When you hear 3D printing what do you think of?

Most people think 3D printing is a complex process that only computer savvy people are able to enjoy in science labs.

But 3D printing is as simple as layering and combining shapes on a computer to design any object you want.

After your design is finished, you simply send it to be printed, (just like you would send your En 102 paper, sheet music or vacation pictures), and it prints!

BJU owns two 3D printers, made available to students and faculty in the Alumni Building.

Matthew Gardenghi, senior manager of IT, said the Technology Resource Center’s goal is for the individuals at BJU to embrace their creativity as image bearers of the Creator.

One of the ways to manifest this creativity is through 3D printing.
    “We got an idea: try to encourage students in a less classroom-oriented way to touch that concept of influencing the world instead of just being a consumer of the world,” Gardenghi said.

After attending a Gartner Symposium in Orlando, Florida, Gardenghi saw how passive society has become. When Gardenghi returned, he decided to start the 3D printing endeavor to call students into an active state of creating and living.

To encourage the students and faculty to use the 3D printer, anything people want printed is free.

Technology Resources is happy to pay the dollar it costs to print the average item because their primary focus is to foster a generation of creative individuals to better impact the world we live in.

Not only are prints free, but the computer software is user friendly, quick and easy to manipulate for simple or complex designs.

Brian Biggs and Melissa Paris, staff GAs, are up-to-date with the 3D printing software and can assist in bringing your designs to life.

You could also design something yourself and send it to Tech Resources and they will print it for you.

If you would rather design on your own computer, some software programs don’t even need to be downloaded to your computer.

“Tinkercad is a free web-based application [where] students don’t have to pay for anything,” Biggs said. “Instead, they log in with a username and email address and can access all their designs.”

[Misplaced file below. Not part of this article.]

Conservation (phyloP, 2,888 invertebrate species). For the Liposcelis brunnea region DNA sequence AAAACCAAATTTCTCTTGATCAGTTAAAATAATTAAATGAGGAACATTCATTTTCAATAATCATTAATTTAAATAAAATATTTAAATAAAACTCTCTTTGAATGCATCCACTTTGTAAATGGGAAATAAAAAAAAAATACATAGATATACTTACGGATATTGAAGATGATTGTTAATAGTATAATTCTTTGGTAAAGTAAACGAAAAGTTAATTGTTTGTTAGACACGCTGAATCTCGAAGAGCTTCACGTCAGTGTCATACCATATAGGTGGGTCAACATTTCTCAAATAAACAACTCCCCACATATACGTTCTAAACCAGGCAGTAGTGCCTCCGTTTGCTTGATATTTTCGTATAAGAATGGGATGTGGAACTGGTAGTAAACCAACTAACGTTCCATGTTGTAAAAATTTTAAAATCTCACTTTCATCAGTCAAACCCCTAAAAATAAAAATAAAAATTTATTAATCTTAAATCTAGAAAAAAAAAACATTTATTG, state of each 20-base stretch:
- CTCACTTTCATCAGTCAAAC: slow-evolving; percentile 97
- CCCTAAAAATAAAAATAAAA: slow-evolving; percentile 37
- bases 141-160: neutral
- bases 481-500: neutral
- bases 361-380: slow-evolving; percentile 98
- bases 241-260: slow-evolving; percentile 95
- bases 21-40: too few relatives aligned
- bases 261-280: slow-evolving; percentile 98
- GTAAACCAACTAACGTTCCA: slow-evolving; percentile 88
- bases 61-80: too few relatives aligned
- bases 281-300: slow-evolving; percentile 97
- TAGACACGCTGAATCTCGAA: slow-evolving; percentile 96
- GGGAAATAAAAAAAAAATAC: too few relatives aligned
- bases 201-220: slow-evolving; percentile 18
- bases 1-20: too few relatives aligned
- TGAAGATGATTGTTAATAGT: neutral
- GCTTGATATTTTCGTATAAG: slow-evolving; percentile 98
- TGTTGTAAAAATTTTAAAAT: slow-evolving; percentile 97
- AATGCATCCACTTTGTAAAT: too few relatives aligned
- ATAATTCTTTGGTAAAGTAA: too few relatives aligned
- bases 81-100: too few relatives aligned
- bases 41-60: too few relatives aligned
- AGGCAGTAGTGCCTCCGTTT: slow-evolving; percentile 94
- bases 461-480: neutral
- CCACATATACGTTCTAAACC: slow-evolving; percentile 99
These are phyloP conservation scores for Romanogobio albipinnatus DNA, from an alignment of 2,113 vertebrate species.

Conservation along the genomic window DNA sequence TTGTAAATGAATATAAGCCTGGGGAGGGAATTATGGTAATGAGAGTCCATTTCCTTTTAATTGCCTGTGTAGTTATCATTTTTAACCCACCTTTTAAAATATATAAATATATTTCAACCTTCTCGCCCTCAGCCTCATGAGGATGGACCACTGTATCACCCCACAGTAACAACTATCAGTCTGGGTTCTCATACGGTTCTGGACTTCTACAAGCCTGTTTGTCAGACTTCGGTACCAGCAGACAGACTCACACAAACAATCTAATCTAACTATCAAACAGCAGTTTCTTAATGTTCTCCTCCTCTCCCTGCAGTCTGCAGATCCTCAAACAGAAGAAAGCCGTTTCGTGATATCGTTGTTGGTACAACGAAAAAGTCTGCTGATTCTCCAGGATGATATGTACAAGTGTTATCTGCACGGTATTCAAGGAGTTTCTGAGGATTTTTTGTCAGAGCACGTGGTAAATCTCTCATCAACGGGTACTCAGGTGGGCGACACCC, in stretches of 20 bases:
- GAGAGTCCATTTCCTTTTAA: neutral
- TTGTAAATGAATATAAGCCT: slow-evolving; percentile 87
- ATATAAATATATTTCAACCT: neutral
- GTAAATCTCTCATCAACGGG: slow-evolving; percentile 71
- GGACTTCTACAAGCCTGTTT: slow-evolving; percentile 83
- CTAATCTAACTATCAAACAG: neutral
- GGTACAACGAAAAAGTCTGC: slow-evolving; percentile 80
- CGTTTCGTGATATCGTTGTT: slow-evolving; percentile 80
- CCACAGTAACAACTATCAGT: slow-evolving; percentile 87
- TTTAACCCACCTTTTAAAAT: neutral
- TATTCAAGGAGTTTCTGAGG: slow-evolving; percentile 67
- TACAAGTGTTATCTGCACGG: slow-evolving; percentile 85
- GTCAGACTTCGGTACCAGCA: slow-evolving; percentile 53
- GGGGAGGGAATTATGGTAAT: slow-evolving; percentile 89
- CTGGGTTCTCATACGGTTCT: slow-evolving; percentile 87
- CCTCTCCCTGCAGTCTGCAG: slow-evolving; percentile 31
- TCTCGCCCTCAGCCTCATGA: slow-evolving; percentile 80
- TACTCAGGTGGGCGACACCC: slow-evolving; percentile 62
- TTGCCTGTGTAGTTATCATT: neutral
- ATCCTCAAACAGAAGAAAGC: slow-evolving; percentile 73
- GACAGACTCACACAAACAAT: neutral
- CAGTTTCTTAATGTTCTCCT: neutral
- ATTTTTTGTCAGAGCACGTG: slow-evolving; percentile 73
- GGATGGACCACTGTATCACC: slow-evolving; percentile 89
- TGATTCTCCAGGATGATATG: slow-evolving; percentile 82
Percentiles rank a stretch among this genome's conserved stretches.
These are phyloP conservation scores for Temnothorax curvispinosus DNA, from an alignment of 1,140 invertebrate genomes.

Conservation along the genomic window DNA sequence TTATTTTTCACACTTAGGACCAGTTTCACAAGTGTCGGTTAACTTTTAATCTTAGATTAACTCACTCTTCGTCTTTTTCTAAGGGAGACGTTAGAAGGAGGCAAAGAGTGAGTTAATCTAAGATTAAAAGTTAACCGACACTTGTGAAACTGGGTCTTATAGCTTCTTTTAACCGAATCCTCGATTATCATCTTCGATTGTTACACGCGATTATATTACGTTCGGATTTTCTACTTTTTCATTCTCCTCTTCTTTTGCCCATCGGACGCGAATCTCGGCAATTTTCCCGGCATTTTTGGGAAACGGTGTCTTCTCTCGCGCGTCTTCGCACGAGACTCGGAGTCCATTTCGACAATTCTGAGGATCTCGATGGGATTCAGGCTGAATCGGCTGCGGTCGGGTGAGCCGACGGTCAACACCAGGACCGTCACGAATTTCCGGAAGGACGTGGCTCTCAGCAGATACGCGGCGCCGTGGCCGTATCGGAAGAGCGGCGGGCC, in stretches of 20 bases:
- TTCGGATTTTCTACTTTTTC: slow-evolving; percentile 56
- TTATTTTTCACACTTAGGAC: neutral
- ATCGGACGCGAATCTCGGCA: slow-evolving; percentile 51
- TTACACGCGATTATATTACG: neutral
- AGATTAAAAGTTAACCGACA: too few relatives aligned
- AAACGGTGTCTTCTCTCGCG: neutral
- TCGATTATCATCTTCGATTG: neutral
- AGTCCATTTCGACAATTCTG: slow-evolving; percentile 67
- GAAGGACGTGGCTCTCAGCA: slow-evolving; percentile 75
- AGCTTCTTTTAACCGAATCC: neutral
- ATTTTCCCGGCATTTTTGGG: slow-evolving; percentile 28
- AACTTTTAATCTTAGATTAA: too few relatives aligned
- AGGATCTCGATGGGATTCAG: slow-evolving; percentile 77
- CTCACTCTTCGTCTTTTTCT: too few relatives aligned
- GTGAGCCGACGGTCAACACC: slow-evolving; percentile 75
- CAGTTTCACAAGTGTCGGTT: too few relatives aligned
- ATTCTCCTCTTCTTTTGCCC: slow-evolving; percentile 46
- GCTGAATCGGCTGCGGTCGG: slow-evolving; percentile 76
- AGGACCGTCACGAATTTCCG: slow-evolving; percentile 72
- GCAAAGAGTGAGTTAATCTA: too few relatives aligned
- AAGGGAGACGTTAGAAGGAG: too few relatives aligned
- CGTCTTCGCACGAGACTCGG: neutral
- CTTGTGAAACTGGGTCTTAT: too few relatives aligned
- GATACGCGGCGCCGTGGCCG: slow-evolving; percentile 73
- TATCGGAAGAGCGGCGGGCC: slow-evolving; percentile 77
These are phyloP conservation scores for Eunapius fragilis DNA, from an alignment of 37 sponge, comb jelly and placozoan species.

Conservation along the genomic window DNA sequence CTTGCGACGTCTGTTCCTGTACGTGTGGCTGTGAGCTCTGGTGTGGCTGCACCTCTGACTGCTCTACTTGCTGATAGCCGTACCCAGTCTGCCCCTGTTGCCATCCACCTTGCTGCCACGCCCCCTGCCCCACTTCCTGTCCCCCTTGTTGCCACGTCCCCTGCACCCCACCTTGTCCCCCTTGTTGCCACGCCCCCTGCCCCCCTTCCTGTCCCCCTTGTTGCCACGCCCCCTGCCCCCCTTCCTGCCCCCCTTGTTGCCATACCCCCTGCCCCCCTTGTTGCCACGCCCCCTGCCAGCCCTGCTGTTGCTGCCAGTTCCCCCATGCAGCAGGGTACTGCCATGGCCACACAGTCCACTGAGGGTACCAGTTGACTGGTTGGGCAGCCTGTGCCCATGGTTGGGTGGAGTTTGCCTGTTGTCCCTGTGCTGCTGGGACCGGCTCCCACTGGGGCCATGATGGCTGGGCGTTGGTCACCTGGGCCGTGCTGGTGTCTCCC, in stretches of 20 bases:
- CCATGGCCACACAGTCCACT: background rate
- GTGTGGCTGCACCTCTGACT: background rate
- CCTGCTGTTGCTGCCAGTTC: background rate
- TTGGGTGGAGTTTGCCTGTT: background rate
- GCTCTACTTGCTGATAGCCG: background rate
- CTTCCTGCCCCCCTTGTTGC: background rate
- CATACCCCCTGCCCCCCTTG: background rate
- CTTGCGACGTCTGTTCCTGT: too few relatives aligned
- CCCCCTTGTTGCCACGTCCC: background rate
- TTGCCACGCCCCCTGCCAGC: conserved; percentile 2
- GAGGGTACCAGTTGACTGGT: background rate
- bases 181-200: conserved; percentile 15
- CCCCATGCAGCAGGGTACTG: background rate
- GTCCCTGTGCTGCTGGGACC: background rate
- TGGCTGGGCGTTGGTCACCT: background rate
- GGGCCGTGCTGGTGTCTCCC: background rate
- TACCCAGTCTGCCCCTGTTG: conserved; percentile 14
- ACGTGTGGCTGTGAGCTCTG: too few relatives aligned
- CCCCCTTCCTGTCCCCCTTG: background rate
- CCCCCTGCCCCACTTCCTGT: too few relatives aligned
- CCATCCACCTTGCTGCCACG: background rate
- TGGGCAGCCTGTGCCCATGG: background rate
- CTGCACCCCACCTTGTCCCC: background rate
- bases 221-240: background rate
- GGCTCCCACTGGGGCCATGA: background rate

The benefit of Tinkercad is the ability to access other users’ designs and save them to your own computer to print or bring them into your current design and customize them.

To assist students and faculty in maneuvering through the different software programs, Technology Resources will continue their workshops after Spring Break. The final two will be April 4 and April 11 at 7:15 p.m.

Last semester, a design-your-own Christmas ornament initiative was promoted across campus. So many students responded, Biggs said the 3D printer ran nonstop.

Because this event was such a success, Technology Resources purchased a second, more sophisticated printer.

Students will need to pay a small fee to print an item from the advanced printer, unless they can design the item themselves—then it remains free.

“We don’t want to be simply a service to print free things; we want to be a service to encourage and nurture the desire to build and grow and make things in the world,” Gardenghi said.

This semester, a 3D printing design contest will be held, and Dr. Pettit will decide the winner.

Students are to design a drink coaster and create a model of it using the 3D printer; the finalist’s coaster will be reprinted enough times to supply the administrative offices and conference rooms.

“[Drink coasters] are a simple and accessible form [with] room for creativity and variety. We also thought it would be something fun where we can have the student body giving something as a gift to [the] administration,” Biggs said.

Many students have found practical uses for the 3D printer—toys for nieces or nephews, key chains or numerous small gift items.

Others have applied the 3D printer to personal needs or their major.

Gideon White, freshman cross cultural services major, asked a friend in one of his classes if he could look into getting him a prosthetic hand.

White contacted Dr. Bill Lovegrove who directed him to Enabling the Future, an international website specifically for the designing of 3D printing prosthetics.

Each piece prints individually and is assembled using simple elastic string.

“I didn’t think it could be done until I saw it all come together,” White said. “I had it printed too small, so it didn’t work out for [my friend], but I can still give it to someone through this website who needs it.”

“Students should definitely take advantage of the opportunity,” White said.

What will you design?